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Adagio Teas
   Features  >  London Theatre Reviews

at the Young Vic


  Doon Mackichan and Kyle Soller/ Ph: Keith Pattison

You can see before you get inside that this production of Gogol's play has been revised, refurbished and reinterpreted. The satire of corrupt provincials who mistake a young clerk for an official sent to report on them is missing the usual "the" in its title. This is meant, one of the reviewers said, "to suggest something more timeless and indefinite." In other words, the play does not apply only to Russians of 1836. Fancy that!
That meaningful change is the work of the translator, David Harrower, who has made the play topical as well as timeless, with "piss," "shit" and assorted anachronisms. But Nicky Gillibrand's costumes, more suitable for a comic ballet, are from all times and none. The false inspector and his servant are in early 19th century dress; the mayor's wife has been shopping at a Mafia-run branch of Christian Lacroix; and the town councillors, one a woman with a moustache, seem to have been dragged through a surrealist hedge backwards. Miriam Buether's set is a funhouse of extreme false perspectives, with harlequin wallpaper and electric rats that scoot along the picture rail.
The visual violence is a hallmark of director Richard Jones, who also conducts the play to a rhythm only dogs can hear. Sometimes as slow as if the actors were wading through Jell-O, sometimes frantically, if ponderously, sped up, its pace resembles nothing human, not even dreams. But many of Jones' gags will be familiar to humans with very small children: When a character's tummy rumbles, for instance, we hear the sounds of badly blocked plumbing.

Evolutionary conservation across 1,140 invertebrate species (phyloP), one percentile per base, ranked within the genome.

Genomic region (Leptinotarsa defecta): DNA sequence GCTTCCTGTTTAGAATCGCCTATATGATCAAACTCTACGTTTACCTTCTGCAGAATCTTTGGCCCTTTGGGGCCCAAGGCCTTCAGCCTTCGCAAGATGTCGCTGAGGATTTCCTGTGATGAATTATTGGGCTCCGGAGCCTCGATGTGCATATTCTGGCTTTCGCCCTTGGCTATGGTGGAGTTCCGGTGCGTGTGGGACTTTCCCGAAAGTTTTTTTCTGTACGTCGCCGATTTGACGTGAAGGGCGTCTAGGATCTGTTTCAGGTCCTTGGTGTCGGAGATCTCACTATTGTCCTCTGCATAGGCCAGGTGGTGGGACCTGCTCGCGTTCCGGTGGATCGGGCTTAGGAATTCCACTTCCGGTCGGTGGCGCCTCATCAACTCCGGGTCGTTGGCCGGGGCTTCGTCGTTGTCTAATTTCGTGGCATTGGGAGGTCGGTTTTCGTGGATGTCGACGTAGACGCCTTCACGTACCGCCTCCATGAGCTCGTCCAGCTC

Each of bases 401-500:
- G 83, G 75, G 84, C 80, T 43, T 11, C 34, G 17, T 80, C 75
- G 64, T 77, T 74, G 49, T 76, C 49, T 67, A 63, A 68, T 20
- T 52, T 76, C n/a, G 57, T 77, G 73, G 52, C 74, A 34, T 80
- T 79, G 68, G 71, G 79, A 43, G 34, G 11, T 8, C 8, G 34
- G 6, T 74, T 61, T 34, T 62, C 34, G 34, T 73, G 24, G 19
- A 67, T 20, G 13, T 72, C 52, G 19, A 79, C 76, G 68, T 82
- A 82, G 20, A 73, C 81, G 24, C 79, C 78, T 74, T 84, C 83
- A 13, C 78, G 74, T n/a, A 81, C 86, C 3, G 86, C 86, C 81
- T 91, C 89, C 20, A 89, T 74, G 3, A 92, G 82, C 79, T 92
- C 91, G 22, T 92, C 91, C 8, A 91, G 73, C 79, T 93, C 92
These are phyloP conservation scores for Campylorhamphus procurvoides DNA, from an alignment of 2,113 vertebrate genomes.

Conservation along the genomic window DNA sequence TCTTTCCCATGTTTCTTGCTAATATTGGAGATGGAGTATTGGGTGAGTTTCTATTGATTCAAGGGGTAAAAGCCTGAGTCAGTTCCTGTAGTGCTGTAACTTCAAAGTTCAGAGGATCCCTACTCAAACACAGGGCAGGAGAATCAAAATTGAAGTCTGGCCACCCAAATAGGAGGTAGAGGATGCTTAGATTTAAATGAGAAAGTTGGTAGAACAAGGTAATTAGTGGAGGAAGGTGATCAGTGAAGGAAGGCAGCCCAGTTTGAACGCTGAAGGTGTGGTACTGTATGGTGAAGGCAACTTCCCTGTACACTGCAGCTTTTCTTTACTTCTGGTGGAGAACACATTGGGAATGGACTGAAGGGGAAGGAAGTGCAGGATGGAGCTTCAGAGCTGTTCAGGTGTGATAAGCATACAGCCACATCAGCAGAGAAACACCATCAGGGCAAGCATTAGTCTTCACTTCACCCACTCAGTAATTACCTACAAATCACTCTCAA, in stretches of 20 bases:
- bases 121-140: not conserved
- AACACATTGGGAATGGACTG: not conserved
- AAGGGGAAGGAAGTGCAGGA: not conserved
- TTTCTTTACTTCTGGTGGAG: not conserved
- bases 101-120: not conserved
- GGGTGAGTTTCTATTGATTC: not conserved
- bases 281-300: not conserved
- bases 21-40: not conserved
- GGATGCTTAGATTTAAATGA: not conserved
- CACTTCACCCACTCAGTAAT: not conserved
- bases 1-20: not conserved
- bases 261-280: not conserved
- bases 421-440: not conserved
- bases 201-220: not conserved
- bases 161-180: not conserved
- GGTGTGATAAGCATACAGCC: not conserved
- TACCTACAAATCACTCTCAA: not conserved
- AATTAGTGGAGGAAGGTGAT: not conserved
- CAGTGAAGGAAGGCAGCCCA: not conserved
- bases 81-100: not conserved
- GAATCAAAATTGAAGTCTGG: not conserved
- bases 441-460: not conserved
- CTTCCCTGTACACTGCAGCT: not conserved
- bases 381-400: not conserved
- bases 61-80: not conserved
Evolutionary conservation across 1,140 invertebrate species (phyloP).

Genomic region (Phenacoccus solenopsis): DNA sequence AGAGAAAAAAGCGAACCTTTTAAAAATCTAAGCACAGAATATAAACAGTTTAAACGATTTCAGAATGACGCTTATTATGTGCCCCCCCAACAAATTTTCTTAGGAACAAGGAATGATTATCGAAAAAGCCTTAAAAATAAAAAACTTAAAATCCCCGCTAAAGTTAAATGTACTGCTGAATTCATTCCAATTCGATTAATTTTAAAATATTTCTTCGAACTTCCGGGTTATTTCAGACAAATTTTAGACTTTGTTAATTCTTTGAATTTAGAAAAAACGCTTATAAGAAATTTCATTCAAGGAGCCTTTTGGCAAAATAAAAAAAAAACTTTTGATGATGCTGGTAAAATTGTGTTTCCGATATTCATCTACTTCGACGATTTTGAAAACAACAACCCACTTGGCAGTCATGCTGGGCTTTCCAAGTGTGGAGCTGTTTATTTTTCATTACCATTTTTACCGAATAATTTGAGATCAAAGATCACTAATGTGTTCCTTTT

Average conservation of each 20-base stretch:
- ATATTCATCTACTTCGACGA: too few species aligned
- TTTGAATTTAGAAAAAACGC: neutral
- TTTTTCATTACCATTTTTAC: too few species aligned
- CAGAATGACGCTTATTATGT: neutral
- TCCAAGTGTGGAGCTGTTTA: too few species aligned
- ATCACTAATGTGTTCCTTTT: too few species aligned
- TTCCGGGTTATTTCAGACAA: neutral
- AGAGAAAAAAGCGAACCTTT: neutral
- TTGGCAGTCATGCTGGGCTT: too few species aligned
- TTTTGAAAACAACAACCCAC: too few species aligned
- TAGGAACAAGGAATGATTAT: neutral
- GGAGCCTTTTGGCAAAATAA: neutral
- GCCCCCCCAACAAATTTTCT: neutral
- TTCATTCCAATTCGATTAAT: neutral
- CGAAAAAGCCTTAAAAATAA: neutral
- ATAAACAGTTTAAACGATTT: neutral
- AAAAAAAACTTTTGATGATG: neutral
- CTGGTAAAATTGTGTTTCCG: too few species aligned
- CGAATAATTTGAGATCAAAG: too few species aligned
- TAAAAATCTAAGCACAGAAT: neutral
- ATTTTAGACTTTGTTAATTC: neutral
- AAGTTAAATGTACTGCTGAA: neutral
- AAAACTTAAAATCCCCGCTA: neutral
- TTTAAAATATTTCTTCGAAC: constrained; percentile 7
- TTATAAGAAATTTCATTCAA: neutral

As the mayor and his wife, Julian Barratt and Doon Mackichan (both British TV comedians) are, respectively, harassed and narcissistic-flamboyant. Their one-note performances chime with that of Kyle Soller as the false inspector. This young actor not only looks like a mime, he acts like one, perhaps the worst things I can imagine saying of anybody. Eyes bulging under a mop of curls, he waves his arms and flutters his fingers, galloping and cackling in ecstasy at the bribes showered on him.
All this carry-on, of course, forgoes any drama, for how can there be any in silly, crazy people (rather than conventional ones) acting in a silly, crazy way? How can we see ourselves in the duped officials and pity them? For, much as they deserve their fleecing, have we not been fooled ourselves? And didn't we, sometimes, deserve it? But, my readers, this is not a show for you and me but for simple savages – or fans of much of our television – who delight in bright colours, strange noises, wild gestures and funny faces.


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